Rajesh wasn’t meeting anyone for a while. Thanks to Dimple (Kapadia) and Anju (Mahendroo), I got to meet him at his bungalow, Aashirwaad. We spoke about my fight against cancer and surviving chemotherapy. Dimple said they were ordering all the things he liked to eat, but he wouldn’t eat anything. She joked that they ended up eating all the stuff. I gave him duas, and said he’d survive his ailment.

They say Shammi Kapoor and Jeetendra were in love with you…
I was lucky that men wanted to marry me. There was an attraction, yes, but I didn’t act on it. I’d wake up at 4 am every day, and reach the studios on the dot at 9. I had far too many responsibilities to have affairs. There was no time for love and romance. Of course, I was fond of Jeetu. Dharmendra was an attractive man. Dev saab was so handsome. But it’s not always necessary to have an affair with your co-stars. You can admire them from a distance (laughs).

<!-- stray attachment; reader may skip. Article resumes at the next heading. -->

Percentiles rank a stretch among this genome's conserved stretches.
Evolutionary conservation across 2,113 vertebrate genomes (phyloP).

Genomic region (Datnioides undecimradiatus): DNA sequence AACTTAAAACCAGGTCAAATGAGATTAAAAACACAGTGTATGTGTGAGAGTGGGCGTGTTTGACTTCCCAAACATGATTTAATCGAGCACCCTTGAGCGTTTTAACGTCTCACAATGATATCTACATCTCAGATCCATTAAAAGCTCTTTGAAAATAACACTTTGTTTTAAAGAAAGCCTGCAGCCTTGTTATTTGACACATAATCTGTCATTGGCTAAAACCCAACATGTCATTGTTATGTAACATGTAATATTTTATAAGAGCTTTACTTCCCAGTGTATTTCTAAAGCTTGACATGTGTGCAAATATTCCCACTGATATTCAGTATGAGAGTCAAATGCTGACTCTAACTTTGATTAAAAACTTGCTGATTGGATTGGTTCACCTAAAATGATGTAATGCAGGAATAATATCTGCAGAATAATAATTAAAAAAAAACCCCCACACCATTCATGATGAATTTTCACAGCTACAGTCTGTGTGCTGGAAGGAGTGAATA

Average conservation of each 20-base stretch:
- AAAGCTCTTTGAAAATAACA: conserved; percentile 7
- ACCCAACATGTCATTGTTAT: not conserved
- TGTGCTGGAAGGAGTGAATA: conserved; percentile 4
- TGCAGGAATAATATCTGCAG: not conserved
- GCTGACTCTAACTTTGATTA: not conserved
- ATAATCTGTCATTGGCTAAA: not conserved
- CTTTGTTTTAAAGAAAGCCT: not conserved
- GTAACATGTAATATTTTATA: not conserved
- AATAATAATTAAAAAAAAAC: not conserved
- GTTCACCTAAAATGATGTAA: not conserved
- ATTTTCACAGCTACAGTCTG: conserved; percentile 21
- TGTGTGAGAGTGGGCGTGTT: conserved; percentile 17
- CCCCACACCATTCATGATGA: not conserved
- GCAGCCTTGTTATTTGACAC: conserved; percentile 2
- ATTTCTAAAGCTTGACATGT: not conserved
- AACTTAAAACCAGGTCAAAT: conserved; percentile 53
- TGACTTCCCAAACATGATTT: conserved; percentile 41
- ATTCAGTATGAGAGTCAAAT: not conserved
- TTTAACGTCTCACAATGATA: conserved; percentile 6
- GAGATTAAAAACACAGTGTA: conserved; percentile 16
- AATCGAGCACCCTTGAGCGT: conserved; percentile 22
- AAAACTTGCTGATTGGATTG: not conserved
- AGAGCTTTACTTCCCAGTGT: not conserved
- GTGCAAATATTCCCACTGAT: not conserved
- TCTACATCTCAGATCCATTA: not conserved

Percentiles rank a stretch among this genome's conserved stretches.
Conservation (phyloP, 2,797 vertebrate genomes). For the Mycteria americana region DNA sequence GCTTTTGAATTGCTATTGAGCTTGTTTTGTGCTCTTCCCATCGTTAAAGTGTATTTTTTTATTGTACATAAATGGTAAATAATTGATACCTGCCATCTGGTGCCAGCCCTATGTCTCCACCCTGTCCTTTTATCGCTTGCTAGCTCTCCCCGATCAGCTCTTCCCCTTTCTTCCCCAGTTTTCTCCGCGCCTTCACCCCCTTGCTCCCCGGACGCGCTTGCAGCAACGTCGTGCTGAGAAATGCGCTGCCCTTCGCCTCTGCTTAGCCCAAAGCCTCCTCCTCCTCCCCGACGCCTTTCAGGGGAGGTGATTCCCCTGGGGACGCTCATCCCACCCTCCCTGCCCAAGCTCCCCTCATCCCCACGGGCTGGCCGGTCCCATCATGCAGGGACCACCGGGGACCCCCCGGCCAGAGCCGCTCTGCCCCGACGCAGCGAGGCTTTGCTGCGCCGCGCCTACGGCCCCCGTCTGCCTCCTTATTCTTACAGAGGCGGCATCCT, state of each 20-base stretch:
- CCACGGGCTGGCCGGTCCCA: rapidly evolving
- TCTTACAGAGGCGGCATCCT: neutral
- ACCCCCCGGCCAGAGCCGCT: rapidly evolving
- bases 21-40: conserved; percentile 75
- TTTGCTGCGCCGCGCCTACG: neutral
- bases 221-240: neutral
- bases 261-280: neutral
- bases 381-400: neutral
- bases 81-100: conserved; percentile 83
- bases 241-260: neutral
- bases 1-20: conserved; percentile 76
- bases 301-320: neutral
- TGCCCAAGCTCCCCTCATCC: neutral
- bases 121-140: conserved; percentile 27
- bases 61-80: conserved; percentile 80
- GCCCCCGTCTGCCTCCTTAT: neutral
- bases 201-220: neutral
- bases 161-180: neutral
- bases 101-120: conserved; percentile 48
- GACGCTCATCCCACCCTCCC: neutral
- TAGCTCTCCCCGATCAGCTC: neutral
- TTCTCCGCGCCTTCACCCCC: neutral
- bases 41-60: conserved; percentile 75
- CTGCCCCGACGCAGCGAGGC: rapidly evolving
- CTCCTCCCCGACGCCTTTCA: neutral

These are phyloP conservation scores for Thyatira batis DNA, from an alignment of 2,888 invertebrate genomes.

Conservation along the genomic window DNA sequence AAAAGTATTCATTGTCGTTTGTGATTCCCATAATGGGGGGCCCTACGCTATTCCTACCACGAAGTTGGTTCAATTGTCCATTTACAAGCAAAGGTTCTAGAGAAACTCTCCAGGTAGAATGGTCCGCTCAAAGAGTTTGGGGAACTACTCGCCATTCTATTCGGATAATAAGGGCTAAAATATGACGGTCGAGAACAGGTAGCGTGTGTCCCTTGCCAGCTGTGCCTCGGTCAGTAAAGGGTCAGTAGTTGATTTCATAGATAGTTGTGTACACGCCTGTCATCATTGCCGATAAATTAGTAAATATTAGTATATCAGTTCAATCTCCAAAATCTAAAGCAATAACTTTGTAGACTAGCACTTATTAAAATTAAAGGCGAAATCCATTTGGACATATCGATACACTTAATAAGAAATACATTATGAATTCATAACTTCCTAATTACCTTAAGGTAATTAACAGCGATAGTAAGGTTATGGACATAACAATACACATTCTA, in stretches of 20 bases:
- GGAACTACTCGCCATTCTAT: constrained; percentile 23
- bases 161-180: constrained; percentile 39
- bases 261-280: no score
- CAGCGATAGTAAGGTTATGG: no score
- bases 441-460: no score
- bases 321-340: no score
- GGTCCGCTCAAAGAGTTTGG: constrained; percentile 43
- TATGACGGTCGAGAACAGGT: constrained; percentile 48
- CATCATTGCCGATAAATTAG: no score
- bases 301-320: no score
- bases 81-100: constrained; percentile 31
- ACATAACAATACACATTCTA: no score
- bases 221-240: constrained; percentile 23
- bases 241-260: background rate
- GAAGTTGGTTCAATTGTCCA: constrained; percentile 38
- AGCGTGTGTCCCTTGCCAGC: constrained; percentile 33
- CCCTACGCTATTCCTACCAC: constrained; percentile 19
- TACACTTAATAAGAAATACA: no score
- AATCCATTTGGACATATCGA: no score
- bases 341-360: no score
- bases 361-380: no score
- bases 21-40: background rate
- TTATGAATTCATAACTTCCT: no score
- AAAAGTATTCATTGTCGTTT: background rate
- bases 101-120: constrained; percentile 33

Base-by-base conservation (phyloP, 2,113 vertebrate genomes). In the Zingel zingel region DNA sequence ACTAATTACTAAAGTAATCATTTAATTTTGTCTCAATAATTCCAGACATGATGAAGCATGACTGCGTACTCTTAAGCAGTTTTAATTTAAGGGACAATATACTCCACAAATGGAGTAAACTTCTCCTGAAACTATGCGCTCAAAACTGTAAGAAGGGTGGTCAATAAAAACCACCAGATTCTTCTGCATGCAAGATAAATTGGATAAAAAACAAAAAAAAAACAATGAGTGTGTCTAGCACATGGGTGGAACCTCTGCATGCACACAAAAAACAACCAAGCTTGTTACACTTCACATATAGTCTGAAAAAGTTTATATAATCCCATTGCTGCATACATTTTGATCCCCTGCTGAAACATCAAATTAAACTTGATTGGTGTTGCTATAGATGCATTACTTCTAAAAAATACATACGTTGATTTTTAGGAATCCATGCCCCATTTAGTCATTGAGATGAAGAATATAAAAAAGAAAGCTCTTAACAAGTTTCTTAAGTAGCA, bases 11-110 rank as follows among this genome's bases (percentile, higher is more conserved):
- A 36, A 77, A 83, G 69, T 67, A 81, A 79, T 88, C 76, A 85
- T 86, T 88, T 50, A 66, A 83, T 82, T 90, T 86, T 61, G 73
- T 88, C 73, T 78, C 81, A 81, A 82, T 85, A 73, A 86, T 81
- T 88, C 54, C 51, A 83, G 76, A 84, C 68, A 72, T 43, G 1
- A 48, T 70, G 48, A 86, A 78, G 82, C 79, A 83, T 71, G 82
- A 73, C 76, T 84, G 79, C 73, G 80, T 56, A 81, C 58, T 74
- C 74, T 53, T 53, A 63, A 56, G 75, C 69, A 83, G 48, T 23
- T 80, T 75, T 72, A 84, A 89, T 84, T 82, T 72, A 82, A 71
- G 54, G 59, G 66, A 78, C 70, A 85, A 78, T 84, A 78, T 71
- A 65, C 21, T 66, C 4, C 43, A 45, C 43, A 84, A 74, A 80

But Shammiji was keen to marry you.
I was all of 18, and in love with Shammi Kapoor while we were filming Brahmachari. He wanted me to give up my career, but I wasn’t ready. I had my family to look after. I had lost my mother during Boond Jo Ban Gaye Moti.

What comes to mind when I say Rajesh Khanna and Shammi Kapoor?
Jaise meri life mein doosra Rajesh Khanna nahin ho sakta…waise hi doosra Shammi Kapoor bhi nahin ho sakta.

Is it true that heroes had refused to work with you because you started as a stunt film heroine?
Yes. Dharamji (Dhamendra) refused. Later, of course, we did Loafer. Shashi Kapoor refusedSachaa Jhutha because he was cast opposite me. Later, when I was about to get married, he was keen that I work with him. We did Chor Machaye Shor just before I quit the industry. I’m grateful to Dara Singh, who was the hero in all my stunt films. He could have said no, like the others. I’m also eternally grateful to Dilip saab ( Dilip Kumar), who agreed to act opposite me inRam aur Shyam.

You and Sharmila Tagore never got along. Is that true?